α′(0) = tiand α′(1) = tfof the spine curve. A simple computation shows that the curvature

of the spine curve at the initial point is

κ(0) = 2 ||ti×(3(pf−pi)−tf)||

||ti||3.

Short length initial and ﬁnal vectors could produce spine curves with large initial and ﬁnal

curvatures. Curvatures not satisfying the restrictions at the endpoints of the spine curve may

198 M. Hoﬀmann, J. Monterde, E. Troll: Blending of Spheres by Rotation-Minimizing Surfaces

yield self-intersections of the resulting surface, as it can be seen in Figure 7. In the special

case where the center of one sphere is in the other sphere and the angle between the planes of

touching circles is larger than 45◦the necessarily restricted spine curve cannot be computed

and thus our method cannot provide the rotation minimizing blending surface.

Figure 7: Curvatures not satisfying the restrictions at the endpoints of the spine curve

may yield self-intersections of the resulting surface (right). Smooth blending surface can

be obtained for the same initial data with an appropriate choice of spine curve (left).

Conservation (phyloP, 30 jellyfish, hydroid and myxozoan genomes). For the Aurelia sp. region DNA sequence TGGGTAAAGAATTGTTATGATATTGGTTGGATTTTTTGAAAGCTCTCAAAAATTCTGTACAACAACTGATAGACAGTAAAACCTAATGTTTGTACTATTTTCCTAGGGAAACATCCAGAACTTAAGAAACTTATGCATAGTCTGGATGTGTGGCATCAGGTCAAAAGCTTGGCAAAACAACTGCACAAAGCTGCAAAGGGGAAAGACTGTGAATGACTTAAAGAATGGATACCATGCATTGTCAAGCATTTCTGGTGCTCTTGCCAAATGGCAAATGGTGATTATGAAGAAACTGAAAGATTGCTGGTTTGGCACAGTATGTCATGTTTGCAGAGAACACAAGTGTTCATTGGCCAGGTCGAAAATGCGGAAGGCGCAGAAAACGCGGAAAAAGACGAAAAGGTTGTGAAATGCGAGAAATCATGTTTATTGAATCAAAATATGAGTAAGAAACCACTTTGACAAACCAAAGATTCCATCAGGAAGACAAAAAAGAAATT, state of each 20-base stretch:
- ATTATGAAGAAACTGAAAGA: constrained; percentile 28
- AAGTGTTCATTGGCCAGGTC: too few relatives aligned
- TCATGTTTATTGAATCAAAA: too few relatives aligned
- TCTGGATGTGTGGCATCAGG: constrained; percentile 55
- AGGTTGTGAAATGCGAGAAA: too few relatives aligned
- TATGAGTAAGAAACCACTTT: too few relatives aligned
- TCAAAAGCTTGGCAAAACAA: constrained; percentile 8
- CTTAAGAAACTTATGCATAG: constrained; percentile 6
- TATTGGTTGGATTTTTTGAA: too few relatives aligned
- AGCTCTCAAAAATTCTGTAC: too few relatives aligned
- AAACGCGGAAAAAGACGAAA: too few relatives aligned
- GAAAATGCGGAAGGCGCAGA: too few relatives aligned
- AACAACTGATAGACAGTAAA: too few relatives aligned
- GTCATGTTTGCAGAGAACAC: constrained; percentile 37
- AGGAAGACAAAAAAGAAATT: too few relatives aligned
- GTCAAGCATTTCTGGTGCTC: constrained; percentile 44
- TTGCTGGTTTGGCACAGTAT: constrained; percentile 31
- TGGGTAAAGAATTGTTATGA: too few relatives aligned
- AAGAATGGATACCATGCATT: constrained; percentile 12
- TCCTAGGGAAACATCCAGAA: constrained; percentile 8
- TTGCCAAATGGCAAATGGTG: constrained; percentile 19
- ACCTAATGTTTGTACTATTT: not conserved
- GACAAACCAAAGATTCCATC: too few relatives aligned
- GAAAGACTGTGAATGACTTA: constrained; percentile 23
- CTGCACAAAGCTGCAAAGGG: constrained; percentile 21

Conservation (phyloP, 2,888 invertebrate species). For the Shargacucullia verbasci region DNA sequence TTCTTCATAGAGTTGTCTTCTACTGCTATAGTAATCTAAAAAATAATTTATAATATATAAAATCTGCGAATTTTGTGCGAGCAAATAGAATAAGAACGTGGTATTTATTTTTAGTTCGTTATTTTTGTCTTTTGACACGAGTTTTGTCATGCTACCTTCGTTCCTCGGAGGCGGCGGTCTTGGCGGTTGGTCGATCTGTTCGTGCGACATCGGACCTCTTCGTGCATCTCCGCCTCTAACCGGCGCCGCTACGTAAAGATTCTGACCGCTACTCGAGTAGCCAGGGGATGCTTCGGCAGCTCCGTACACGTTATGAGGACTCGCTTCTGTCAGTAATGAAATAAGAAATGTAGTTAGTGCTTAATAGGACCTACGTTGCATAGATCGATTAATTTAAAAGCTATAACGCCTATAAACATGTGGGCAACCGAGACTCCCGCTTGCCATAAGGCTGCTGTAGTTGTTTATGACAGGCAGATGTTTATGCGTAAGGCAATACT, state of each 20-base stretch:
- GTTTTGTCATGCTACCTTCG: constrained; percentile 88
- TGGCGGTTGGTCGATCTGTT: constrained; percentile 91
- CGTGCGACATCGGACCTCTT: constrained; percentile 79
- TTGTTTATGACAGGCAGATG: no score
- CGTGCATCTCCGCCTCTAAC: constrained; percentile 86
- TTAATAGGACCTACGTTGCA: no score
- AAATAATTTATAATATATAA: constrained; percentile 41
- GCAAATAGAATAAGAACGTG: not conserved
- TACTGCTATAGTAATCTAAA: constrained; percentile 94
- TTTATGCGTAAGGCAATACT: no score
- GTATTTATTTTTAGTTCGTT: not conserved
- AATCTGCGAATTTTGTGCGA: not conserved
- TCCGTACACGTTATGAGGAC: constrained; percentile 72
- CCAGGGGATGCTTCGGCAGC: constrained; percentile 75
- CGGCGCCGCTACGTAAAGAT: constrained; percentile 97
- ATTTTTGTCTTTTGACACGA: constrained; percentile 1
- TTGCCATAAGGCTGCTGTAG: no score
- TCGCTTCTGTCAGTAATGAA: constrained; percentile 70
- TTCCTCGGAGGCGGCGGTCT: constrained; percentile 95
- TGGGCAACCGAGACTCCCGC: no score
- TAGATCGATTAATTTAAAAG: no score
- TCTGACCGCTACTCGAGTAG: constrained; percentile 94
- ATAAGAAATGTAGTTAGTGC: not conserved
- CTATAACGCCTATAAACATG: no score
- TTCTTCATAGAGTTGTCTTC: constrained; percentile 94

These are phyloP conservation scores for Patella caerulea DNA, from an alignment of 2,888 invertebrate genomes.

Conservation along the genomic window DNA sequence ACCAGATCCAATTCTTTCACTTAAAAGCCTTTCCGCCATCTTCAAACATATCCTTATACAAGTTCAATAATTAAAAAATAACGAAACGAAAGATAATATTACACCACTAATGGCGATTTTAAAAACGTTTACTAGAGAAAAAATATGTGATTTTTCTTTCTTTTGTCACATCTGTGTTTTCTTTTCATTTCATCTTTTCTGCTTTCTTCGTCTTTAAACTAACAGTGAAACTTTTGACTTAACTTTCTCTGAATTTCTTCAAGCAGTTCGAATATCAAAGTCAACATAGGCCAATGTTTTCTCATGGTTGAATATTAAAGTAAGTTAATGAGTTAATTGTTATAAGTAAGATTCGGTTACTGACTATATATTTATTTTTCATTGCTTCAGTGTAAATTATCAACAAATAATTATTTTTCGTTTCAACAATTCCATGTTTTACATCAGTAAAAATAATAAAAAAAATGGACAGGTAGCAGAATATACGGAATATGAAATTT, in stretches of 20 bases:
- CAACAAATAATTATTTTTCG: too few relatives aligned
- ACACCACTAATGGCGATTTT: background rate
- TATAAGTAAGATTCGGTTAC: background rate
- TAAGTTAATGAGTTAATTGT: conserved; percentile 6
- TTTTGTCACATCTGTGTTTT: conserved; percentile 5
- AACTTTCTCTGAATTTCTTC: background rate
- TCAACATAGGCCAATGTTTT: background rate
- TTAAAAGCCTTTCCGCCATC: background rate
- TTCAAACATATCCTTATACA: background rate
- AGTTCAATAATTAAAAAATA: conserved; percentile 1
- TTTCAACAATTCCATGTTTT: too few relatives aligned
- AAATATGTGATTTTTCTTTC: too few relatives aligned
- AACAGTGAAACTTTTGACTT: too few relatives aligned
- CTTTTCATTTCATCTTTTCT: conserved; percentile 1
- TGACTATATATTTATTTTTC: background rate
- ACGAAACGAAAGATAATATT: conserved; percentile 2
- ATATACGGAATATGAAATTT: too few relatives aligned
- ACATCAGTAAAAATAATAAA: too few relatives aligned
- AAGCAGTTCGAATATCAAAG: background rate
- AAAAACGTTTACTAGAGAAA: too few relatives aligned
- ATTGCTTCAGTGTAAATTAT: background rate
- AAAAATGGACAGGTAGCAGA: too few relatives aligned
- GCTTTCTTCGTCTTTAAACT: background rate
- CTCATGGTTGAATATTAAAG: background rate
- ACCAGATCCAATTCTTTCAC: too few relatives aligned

The easiest solution for function λis the Hermite solution of Eqs. (6), (7), (8), (10):

λ(0) = ri, λ(1) = rf, λ′(0) = −airi, λ′(1) = −afrf,

where aiand afare given by Eqs. (9) and (11). This is

λ(t) = rft2(3 −2t+af(1 −t)) −ri(−1 + t)2(−1 + (−2 + ai)t).

While the results of our method for various initial data can be seen in Figure 6, one can also

observe the advantages of this technique in the comparison of the results of the method of [7]

and the provided solution (Figure 8). The earlier method may yield unnecessary distortions

of the surface, while our rotation minimizing surface has no such distortion. In the sense of

rotation minimization, our blending surface is optimal.

5. Conclusion

A novel method of skinning of spheres has been presented where the key step is the rotation

minimizing transportation of a vector along the spine curve. By the help of this technique

the corresponding points of the touching circles are determined and thus the resulted surface

has no unwanted distortions. Due to the time consuming integration of the torsion during

the computation, a couple of seconds is required to compute the skin, that is, no real time

computation is possible, in which sense further improvements may be necessary.

M. Hoﬀmann, J. Monterde, E. Troll: Blending of Spheres by Rotation-Minimizing Surfaces 199

Figure 8: Comparison of results of the earlier method (left) and our method (right).